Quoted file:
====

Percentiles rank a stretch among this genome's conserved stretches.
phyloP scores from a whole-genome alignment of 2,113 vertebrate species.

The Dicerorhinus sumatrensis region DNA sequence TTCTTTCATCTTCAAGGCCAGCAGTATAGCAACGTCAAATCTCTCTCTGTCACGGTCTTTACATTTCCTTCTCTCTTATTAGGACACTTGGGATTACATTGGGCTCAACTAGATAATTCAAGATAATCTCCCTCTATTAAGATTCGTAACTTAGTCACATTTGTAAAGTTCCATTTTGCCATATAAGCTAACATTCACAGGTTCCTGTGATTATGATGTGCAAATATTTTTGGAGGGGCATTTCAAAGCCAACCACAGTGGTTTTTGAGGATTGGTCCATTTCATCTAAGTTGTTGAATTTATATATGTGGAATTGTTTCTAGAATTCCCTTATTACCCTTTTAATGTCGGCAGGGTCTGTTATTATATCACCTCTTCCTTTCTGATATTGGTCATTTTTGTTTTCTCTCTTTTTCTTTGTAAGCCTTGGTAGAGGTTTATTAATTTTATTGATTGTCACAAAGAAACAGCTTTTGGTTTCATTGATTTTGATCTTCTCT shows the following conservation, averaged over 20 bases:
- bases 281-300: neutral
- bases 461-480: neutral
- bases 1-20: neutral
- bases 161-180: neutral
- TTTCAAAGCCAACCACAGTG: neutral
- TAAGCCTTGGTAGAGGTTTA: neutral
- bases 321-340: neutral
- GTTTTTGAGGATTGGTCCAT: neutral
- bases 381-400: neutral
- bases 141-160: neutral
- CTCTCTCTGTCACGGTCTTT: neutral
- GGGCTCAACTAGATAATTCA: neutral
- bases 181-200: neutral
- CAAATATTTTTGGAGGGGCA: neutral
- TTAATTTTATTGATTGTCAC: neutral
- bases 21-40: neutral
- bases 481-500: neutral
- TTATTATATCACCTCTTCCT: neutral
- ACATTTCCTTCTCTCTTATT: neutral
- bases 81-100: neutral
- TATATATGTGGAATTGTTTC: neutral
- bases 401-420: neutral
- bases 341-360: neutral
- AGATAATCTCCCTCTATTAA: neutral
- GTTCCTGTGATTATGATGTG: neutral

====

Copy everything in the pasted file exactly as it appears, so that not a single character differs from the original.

Percentiles rank a stretch among this genome's conserved stretches.
phyloP scores from a whole-genome alignment of 2,113 vertebrate species.

The Dicerorhinus sumatrensis region DNA sequence TTCTTTCATCTTCAAGGCCAGCAGTATAGCAACGTCAAATCTCTCTCTGTCACGGTCTTTACATTTCCTTCTCTCTTATTAGGACACTTGGGATTACATTGGGCTCAACTAGATAATTCAAGATAATCTCCCTCTATTAAGATTCGTAACTTAGTCACATTTGTAAAGTTCCATTTTGCCATATAAGCTAACATTCACAGGTTCCTGTGATTATGATGTGCAAATATTTTTGGAGGGGCATTTCAAAGCCAACCACAGTGGTTTTTGAGGATTGGTCCATTTCATCTAAGTTGTTGAATTTATATATGTGGAATTGTTTCTAGAATTCCCTTATTACCCTTTTAATGTCGGCAGGGTCTGTTATTATATCACCTCTTCCTTTCTGATATTGGTCATTTTTGTTTTCTCTCTTTTTCTTTGTAAGCCTTGGTAGAGGTTTATTAATTTTATTGATTGTCACAAAGAAACAGCTTTTGGTTTCATTGATTTTGATCTTCTCT shows the following conservation, averaged over 20 bases:
- bases 281-300: neutral
- bases 461-480: neutral
- bases 1-20: neutral
- bases 161-180: neutral
- TTTCAAAGCCAACCACAGTG: neutral
- TAAGCCTTGGTAGAGGTTTA: neutral
- bases 321-340: neutral
- GTTTTTGAGGATTGGTCCAT: neutral
- bases 381-400: neutral
- bases 141-160: neutral
- CTCTCTCTGTCACGGTCTTT: neutral
- GGGCTCAACTAGATAATTCA: neutral
- bases 181-200: neutral
- CAAATATTTTTGGAGGGGCA: neutral
- TTAATTTTATTGATTGTCAC: neutral
- bases 21-40: neutral
- bases 481-500: neutral
- TTATTATATCACCTCTTCCT: neutral
- ACATTTCCTTCTCTCTTATT: neutral
- bases 81-100: neutral
- TATATATGTGGAATTGTTTC: neutral
- bases 401-420: neutral
- bases 341-360: neutral
- AGATAATCTCCCTCTATTAA: neutral
- GTTCCTGTGATTATGATGTG: neutral